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Wednesday, 22 March 1961


Mr Ward d asked the Treasurer, upon notice -

1.   What amount of fees has been paid to the private trading banks in their capacity as agents for the Commonwealth Development Bank in the receipt and transmission of applications for assistance since the bank was established?

2.   Are all applications received by the private trading banks passed on to the Development Bank with or without a recommendation?


Mr Harold Holt - The Commonwealth Banking Corporation has supplied the following information: -

1.   Nil. No fees are payable by the Commonwealth Development Bank to the private trading banks for the receipt and transmission of loan applications.

2.   Usually a private trading bank makes a recommendation when transmitting a loan application to the Development Bank.


Mr Ward d asked the Treasurer, upon notice -

1.   Is it a fact that the Commonwealth Development Bank requires a primary producer who is an applicant for financial assistance to have at least a 50 per cent, equity in his property before the request will be considered?

2.   Is the value of stock &c, owned by the applicant disregarded entirely by the bank?

3.   If so, is this situation consistent with one of the objectives of the bank declared at the time of its establishment, namely, to assist primary producers who have need of financial aid to expand production?


Mr Harold Holt - The answers to the honorable member's questions are as follows: -

1.   No.

2.   No.

3.   See answers to 1 and 2.


Mr Ward d asked the Treasurer, upon notice -

1.   Has the Government indicated that banks should confine their activities to the field of banking and not engage or invest in business undertakings where they could become competitive with their banking customers?

2.   Has the entry of private trading banks into the hire-purchase field met with the approval of the Government?

3.   If so, does the Government support the extension of bank activities into other fields of business investment?


Mr Harold Holt - The answers to the honorable member's questions are as follows: -

1.   No.

2.   Commonwealth Government approval was not required.

3.   See answer to 2.

FN .30 Rifle.


Mr Ward d asked the Minister for Supply, upon notice -

1.   When is it expected that all Australian Military Forces will be fully equipped with the FN rifle?

2.   Is the rate of supply of these rifles determined by the amount of finance available or by the rate of production at the Lithgow Small Arms Factory?

3.   Is it a fact that large quantities of FN rifles have been sold overseas whilst some Australian units have to be satisfied with obsolete equipment?

4.   How many years have now elapsed since the Government first decided to adopt the FN rifle for use by Australian Military Forces?


Mr Hulme (PETRIE, QUEENSLAND) (Minister for Supply) - The answers to the honorable member's questions are as follows: - 1 and 2. We are producing the rifles to a programme laid down by the Department of the Army and production and deliveries are to schedule and have always been to schedule.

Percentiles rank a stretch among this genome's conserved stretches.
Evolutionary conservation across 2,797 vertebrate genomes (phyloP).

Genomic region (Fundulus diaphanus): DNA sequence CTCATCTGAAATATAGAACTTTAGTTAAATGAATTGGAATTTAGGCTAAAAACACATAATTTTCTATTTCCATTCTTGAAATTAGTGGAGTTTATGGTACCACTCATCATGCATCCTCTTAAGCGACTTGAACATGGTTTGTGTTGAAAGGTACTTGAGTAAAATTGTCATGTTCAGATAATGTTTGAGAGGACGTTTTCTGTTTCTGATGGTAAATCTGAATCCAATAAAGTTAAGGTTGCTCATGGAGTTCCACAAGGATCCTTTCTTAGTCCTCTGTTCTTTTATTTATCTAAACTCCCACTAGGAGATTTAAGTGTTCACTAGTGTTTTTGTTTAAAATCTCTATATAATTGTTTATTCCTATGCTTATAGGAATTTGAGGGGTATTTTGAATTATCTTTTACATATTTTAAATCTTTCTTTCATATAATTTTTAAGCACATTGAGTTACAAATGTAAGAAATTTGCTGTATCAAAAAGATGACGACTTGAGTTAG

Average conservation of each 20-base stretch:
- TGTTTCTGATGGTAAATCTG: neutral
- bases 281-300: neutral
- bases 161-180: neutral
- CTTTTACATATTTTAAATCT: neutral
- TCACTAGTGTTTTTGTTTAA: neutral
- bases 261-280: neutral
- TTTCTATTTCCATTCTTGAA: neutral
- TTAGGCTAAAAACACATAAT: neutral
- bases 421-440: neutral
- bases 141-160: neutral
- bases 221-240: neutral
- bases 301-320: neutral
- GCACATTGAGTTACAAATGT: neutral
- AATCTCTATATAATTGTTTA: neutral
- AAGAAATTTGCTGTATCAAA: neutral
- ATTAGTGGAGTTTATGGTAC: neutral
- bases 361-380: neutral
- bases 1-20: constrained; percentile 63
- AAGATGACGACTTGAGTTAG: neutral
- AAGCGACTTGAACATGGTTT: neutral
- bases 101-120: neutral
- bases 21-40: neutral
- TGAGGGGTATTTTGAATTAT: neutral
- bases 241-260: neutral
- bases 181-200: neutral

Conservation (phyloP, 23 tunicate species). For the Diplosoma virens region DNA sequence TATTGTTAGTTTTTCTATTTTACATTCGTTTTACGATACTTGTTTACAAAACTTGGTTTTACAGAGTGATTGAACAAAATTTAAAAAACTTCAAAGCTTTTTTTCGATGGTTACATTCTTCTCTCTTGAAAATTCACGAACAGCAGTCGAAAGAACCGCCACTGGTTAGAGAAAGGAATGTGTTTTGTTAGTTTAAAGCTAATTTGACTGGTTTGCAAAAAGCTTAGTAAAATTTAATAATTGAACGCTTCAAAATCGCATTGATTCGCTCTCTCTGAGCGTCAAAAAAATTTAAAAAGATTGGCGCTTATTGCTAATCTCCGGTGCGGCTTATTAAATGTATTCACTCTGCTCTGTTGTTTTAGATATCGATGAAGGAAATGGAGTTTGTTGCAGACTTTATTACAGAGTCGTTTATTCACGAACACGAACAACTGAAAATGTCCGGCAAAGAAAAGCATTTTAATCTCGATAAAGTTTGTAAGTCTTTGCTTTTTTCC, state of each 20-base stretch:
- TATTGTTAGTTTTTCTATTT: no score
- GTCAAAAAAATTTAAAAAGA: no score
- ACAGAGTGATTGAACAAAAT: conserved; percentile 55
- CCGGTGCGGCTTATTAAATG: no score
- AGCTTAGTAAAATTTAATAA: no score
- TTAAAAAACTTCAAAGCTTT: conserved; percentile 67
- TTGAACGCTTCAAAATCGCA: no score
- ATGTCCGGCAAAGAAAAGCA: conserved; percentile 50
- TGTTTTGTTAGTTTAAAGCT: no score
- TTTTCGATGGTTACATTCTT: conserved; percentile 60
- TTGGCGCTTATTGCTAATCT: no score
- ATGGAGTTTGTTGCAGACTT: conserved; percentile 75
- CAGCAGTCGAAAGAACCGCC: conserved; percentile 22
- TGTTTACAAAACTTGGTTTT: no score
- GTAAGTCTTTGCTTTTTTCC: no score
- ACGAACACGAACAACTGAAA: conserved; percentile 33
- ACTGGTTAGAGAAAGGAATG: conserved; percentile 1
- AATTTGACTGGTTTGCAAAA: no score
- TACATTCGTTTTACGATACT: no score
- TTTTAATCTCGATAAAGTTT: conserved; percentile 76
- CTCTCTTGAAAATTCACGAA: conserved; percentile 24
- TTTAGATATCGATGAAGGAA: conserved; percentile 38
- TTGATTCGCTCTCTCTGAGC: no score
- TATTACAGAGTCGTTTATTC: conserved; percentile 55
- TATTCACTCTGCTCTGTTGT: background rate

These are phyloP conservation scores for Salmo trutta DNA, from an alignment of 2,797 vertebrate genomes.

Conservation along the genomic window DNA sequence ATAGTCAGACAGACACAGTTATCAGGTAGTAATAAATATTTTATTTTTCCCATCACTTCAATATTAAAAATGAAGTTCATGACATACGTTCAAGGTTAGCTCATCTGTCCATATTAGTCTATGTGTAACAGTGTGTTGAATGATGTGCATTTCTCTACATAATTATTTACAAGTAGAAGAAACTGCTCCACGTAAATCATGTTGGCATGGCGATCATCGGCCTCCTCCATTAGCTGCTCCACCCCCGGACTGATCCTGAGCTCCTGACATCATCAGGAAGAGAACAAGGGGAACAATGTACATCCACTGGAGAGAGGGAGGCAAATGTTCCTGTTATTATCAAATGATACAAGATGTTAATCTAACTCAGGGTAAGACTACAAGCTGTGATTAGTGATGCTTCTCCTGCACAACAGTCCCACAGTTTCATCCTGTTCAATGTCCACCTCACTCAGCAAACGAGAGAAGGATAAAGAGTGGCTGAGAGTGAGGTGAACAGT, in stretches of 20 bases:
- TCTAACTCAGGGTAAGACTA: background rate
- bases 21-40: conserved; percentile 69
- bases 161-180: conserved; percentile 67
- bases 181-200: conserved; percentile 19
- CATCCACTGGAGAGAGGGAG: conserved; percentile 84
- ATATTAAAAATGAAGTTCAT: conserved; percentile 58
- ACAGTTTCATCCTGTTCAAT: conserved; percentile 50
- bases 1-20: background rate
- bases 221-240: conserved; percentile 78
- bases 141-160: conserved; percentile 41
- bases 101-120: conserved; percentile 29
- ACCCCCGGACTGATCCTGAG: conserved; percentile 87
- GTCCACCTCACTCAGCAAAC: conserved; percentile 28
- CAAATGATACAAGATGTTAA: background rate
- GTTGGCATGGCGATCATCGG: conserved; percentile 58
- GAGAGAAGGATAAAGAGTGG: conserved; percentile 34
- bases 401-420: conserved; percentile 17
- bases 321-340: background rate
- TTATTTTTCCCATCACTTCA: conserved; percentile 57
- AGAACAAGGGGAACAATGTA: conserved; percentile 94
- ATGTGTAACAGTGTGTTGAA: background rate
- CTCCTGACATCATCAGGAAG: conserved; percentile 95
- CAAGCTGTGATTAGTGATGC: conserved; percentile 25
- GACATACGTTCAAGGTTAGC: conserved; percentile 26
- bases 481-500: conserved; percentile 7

3.   Overseas orders which have been accepted by the Department of Supply have not affected deliveries to the Australian services in accordance with the programme.

4.   The decision to adopt the FN rifle was advised to this department on 1st September, 1954. There was a necessary period between the original decision to adopt the FN rifle and manufacture in Australia until the first production models of the weapon were tested in September, 1958. During that period the department was engaged in - (a) negotiating and completing the agreement to manufacture the rifle in Australia, and (b) obtaining the sealed drawings of the rifle from the design authorities. Canada had undertaken this task on behalf of the United Kingdom, Canada and Australia. These drawings had to be converted from metric system to English measurement and the basic drawings were not obtained until early 1956. However, to ensure complete interchangeability of United Kingdom and Australian production we had to await the United Kingdom sealed drawings. These became available in May, 1957. There were nearly 20,000 of these drawings covering planning sketches, tool design, component design, re-arrangement of production layout drawings.

Imports of Paper.


Mr Osborne (EVANS, NEW SOUTH WALES) (Minister for Repatriation) e. - On 15th March, the honorable member for McMillan (Mr. Buchanan) asked when action could be expected as a result of representations made regarding imports of paper at dumping prices.

I am now able to inform the honorable member that following the representations made by Australian Paper Manufacturers Limited for the imposition of dumping duty on certain types of imported paper and paperboard, evidence was obtained which indicated that a prima facie case of dumping had been established.

A reference was forwarded to the Tariff Board on 16th March which in due course will form the subject of a public inquiry. In the meantime provisional measures of protection are being accorded1 to the industry by means of cash securities to be imposed on all shipments made at unfair prices.







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